Untitled

    All Commands in ‘Customise’ tab

  5. A long list of available options appears in the box below. Scroll down and select ‘Document Location’.
  6. Click on the ‘Add’ button.
  7. Click OK.
  8. The option will appear on the right. This is the list of commands available to you in the QAT.

    Untitled

    Available Commands in QAT

That’s it!!! Now the location of any document that you are viewing can be seen right at the top.

Tip: If there are any other commands that you use on a frequent basis, then they can also be added to the Toolbar. Simply right-click on that option and select ‘Add to Quick Access Toolbar’.

QAT - More Options

QAT – More Options

For more options, check out MS Office Support page

RANK in MS Access

Posted: April 23, 2013 by Transformer in MS Access, SQL
Tags: , , ,

Sometimes one needs to rank data based on some field e.g. Students’ Marks, Product Sales etc. In different platforms there are different ways to do it.
In SQL Server and Excel there is RANK function that does the job but in MS Access there is no such built-in function.

However same result can be achieved using a correlated query.

e.g. Consider a dataset of student marks below.

Students Marks
Tony 34
Bob 32
Thor 48
Jack 42
Tom 41
Kate 45
Sid 26

Suppose one wants to rank students based on their marks (rank = 1 for highest marks). Following query can be used to rank them.

SELECT Students,
       (SELECT COUNT(T1.Marks)
          FROM
                 [Table] AS T1
         WHERE T1.Marks >= T2.Marks) AS Rank
FROM
      [Table] AS T2
ORDER BY Marks DESC

Following is the result of the query.

Students Rank
Thor 1
Kate 2
Jack 3
Tom 4
Tony 5
Bob 6
Sid 7

If,  rank 1 is to be assigned to the lowest value, then in that case the query above can be slightly modified to:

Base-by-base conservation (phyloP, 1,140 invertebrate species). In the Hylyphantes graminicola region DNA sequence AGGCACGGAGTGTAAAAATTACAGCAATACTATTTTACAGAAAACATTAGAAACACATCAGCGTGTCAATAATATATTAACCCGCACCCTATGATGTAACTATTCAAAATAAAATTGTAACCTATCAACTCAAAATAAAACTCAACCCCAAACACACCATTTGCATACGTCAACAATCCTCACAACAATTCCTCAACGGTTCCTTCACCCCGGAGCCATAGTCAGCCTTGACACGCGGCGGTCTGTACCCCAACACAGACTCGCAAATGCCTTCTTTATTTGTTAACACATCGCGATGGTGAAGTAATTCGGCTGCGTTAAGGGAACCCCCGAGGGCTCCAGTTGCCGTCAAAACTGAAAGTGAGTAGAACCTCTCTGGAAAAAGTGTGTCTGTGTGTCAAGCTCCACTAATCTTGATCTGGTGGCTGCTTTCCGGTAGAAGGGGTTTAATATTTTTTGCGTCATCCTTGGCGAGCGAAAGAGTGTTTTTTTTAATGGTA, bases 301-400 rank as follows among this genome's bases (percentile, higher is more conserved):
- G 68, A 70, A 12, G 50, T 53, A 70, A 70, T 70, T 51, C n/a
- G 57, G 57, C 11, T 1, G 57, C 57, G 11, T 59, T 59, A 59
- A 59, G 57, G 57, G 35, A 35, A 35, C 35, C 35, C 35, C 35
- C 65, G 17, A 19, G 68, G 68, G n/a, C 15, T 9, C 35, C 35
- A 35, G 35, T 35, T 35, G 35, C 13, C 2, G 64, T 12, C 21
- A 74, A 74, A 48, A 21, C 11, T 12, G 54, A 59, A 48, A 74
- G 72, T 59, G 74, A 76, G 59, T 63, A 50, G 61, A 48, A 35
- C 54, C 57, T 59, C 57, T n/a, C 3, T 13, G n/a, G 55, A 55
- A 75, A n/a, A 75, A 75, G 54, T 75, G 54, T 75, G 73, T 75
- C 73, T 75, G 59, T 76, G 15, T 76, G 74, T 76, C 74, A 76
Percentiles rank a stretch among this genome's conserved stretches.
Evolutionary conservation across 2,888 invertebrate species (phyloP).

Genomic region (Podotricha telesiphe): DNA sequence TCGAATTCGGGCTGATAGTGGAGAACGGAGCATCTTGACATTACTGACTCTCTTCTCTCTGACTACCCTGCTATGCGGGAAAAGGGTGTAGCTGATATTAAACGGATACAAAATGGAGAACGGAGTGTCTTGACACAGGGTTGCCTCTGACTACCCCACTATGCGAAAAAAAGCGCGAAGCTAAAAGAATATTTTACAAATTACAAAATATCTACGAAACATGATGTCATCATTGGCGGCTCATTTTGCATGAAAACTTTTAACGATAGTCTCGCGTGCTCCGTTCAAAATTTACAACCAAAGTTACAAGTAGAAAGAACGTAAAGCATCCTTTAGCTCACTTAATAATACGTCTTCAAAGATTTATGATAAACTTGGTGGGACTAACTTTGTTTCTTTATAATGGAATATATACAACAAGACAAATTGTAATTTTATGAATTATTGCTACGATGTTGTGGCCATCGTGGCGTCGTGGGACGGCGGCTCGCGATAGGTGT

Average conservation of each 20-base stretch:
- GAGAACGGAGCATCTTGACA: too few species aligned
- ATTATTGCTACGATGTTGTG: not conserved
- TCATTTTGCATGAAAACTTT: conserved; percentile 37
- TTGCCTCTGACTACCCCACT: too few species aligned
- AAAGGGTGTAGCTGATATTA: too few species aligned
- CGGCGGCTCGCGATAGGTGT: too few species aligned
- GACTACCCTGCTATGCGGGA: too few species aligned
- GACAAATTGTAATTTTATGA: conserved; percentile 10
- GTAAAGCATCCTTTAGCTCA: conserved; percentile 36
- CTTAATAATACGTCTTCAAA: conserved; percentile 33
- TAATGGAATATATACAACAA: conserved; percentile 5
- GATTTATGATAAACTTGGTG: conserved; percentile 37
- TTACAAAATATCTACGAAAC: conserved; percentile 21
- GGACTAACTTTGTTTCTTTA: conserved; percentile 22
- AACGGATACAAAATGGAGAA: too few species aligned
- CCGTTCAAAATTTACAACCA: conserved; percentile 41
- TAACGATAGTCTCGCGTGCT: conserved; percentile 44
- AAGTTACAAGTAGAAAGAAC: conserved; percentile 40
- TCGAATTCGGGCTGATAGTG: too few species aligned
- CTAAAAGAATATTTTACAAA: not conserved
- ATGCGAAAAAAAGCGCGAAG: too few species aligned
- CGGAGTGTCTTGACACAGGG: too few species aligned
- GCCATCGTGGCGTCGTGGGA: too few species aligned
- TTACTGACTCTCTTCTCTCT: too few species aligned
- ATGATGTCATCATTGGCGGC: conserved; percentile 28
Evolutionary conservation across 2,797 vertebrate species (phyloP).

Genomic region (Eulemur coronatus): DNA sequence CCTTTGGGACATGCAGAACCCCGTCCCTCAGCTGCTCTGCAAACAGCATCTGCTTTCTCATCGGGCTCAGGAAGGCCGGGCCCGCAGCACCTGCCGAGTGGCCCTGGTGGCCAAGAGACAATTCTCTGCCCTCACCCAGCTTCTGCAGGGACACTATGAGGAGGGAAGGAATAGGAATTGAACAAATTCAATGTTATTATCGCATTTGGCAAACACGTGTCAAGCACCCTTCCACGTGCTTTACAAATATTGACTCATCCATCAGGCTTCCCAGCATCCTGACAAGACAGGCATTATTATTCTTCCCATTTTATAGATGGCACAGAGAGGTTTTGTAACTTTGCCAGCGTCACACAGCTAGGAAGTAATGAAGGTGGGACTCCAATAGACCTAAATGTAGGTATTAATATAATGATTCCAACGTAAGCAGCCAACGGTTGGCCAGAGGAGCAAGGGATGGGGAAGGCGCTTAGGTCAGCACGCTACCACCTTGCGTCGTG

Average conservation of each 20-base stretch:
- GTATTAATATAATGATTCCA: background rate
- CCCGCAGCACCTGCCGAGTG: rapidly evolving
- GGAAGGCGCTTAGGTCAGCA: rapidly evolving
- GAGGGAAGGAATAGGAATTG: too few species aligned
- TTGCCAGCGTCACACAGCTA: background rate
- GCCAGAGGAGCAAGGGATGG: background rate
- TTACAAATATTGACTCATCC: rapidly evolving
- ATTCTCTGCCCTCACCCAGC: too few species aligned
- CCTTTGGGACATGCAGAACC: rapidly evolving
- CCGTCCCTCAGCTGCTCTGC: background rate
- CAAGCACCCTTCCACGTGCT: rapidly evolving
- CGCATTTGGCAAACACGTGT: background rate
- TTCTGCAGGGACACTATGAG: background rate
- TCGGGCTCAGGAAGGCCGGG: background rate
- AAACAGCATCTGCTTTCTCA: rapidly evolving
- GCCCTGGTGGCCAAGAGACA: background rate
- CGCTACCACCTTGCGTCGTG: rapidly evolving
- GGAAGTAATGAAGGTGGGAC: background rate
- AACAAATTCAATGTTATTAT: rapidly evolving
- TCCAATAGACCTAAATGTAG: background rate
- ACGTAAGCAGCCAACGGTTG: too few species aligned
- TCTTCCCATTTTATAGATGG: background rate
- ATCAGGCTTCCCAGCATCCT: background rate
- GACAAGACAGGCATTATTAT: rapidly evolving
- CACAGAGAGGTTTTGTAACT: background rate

SELECT Students,
       (SELECT COUNT(T1.Marks) 
          FROM
                 [Table] AS T1 
         WHERE T1.Marks <= T2.Marks) AS Rank 
FROM 
      [Table] AS T2 
ORDER BY Marks 


There is often a confusion in the minds of most people when it comes to using the HAVING clause. On the surface of it, it looks very similar to how a WHERE clause works, but that is not the case. While WHERE clause filters out records before data aggregation is done, HAVING does it later.

Let’s take an example to understand it better. I have a dataset of employee salaries with details of their departments.

Employee_ID                    Dept                                 Salary
E10002                                HR                                   14000
E10050                                IT                                    20000
E15334                                HR                                   15000
E33336                                IT                                    16500
E35480                                Legal                                30000
E45670                                Legal                                29000
E74016                                HR                                   12000

Suppose I want to find out the average salary of the HR and the IT department. I will write the following query:

          SELECT dept, AVG(salary) AS AVG_SAL
         FROM employees
        WHERE dept IN (“HR”, “IT”)
        GROUP BY dept